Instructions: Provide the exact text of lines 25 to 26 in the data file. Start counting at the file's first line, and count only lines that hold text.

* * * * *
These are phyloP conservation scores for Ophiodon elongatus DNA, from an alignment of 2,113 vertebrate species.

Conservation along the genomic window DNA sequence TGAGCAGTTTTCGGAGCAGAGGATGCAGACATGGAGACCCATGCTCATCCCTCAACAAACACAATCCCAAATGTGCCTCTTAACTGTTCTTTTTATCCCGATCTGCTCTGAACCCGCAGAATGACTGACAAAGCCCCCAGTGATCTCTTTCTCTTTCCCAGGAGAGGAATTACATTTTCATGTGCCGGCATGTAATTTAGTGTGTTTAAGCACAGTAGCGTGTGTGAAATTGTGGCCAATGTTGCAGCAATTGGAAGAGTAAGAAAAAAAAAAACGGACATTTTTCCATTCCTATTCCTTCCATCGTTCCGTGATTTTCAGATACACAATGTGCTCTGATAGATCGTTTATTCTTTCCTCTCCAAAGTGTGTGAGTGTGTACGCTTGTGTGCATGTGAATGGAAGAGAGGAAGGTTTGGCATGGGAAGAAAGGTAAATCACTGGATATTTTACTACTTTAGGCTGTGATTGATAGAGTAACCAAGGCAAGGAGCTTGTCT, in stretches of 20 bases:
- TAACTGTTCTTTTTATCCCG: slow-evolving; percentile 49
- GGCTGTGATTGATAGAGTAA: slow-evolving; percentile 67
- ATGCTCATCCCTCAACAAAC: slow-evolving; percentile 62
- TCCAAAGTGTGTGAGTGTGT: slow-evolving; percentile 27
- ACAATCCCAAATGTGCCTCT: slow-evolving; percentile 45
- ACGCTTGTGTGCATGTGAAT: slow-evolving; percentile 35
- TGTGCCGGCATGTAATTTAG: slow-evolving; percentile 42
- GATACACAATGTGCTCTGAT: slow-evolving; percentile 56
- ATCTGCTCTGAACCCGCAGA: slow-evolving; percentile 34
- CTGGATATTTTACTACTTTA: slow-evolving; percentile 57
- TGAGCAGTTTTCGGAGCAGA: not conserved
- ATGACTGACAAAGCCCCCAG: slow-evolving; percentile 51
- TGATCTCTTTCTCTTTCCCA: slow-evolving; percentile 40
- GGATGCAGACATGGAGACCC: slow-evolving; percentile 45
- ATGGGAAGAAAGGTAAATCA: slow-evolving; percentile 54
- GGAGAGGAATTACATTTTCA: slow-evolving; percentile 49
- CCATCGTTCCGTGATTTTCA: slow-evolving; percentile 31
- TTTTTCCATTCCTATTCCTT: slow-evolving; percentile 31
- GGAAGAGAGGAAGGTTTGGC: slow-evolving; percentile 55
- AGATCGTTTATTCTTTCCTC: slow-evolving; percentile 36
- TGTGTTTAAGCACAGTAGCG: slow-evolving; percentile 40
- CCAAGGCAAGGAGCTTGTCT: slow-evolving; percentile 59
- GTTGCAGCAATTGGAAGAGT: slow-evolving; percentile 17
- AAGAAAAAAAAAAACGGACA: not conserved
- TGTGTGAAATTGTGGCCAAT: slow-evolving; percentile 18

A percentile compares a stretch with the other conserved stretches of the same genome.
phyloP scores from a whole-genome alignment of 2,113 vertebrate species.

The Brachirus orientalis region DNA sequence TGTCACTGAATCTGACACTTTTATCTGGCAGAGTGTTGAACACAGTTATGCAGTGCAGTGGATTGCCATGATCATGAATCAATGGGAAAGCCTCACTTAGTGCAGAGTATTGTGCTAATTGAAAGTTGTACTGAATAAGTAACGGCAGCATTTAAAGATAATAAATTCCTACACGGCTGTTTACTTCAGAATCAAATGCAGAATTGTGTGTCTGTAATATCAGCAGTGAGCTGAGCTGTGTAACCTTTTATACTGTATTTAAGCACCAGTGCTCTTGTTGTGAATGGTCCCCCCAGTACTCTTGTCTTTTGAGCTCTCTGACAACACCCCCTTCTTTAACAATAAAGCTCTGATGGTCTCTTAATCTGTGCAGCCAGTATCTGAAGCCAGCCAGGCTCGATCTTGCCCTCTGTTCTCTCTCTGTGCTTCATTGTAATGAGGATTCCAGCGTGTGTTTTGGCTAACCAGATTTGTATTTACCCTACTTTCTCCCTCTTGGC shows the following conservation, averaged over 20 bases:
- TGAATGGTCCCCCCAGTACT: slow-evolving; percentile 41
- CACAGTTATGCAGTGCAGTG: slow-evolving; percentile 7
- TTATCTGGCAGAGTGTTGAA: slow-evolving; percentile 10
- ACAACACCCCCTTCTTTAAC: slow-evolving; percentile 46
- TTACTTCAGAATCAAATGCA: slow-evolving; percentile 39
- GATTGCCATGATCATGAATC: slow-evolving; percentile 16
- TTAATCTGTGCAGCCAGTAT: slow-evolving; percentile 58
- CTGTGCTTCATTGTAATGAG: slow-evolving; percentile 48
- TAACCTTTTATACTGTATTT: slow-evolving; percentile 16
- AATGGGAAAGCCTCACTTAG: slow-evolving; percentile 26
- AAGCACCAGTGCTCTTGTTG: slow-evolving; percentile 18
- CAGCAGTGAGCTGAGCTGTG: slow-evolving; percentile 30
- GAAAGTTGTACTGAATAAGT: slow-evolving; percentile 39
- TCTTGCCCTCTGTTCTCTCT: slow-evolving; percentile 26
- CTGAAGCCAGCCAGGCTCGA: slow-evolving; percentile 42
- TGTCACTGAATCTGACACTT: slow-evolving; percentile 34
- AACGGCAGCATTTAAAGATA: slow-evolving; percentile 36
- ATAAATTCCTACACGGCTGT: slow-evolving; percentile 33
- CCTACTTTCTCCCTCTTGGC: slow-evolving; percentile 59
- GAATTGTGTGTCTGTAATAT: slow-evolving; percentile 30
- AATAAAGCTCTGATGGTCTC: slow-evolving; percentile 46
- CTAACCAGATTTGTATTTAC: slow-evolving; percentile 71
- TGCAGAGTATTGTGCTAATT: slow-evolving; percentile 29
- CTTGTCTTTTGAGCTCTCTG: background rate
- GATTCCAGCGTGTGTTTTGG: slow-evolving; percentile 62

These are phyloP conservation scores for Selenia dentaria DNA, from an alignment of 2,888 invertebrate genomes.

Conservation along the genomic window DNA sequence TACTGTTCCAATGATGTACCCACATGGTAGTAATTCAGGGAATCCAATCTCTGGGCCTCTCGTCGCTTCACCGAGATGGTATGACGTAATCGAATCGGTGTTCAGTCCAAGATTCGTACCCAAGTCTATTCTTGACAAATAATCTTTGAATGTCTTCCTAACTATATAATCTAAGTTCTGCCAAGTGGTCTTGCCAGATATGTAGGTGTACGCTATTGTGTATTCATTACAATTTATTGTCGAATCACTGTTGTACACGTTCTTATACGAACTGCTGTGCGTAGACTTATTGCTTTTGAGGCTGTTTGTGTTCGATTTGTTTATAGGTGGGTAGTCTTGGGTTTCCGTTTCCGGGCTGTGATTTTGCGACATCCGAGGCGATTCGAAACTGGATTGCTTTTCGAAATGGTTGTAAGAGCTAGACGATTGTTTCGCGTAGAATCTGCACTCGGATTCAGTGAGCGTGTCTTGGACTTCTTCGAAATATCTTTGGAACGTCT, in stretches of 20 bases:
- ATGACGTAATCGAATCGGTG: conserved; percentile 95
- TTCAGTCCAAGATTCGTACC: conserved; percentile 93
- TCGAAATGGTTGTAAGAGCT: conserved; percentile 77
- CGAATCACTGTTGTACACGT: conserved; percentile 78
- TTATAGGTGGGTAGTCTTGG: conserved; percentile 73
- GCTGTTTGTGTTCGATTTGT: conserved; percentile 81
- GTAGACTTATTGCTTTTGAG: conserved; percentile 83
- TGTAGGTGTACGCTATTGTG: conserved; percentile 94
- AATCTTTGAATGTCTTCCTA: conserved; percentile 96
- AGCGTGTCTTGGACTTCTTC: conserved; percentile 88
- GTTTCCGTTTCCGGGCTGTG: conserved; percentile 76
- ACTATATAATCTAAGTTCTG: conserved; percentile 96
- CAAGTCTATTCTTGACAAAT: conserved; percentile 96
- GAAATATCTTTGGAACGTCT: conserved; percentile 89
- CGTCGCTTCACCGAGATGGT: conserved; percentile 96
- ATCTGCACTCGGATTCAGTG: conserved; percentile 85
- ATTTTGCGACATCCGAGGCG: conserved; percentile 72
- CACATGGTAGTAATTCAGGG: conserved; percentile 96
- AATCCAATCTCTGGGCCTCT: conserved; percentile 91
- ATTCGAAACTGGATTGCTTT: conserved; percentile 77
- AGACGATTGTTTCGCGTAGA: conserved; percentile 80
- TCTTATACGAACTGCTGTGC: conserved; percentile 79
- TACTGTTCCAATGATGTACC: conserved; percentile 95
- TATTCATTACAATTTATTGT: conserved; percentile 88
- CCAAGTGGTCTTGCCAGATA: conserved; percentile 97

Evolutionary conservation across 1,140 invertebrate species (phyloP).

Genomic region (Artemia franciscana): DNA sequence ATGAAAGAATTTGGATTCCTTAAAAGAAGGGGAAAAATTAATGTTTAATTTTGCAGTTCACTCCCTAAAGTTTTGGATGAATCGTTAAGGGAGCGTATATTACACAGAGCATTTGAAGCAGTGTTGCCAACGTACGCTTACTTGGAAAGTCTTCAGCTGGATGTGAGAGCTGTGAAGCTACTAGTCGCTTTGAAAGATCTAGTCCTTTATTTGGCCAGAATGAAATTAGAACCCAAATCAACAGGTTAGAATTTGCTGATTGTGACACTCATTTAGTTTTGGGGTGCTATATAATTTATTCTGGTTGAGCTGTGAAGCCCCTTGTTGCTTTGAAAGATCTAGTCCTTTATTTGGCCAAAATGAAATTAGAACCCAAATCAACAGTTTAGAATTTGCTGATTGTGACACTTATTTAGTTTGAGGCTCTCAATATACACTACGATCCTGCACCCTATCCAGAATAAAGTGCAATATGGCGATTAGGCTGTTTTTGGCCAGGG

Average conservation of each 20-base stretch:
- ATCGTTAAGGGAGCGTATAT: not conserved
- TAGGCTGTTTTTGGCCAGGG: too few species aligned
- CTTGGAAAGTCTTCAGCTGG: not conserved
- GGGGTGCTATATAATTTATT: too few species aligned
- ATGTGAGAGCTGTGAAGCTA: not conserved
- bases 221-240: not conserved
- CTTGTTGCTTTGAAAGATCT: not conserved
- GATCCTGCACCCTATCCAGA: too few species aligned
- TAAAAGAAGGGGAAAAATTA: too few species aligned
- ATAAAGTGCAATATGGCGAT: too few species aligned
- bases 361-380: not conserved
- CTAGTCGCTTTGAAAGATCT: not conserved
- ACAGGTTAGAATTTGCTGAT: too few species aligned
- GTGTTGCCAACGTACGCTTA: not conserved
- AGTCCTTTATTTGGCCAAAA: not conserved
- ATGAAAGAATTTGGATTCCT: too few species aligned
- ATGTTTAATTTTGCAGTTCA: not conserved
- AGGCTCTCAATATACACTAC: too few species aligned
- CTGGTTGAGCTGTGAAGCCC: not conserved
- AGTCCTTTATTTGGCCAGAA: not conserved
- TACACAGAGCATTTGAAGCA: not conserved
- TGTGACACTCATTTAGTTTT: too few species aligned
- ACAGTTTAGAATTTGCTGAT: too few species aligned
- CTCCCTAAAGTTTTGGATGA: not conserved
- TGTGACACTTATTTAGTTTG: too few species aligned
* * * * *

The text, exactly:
- GTTGCAGCAATTGGAAGAGT: slow-evolving; percentile 17
- AAGAAAAAAAAAAACGGACA: not conserved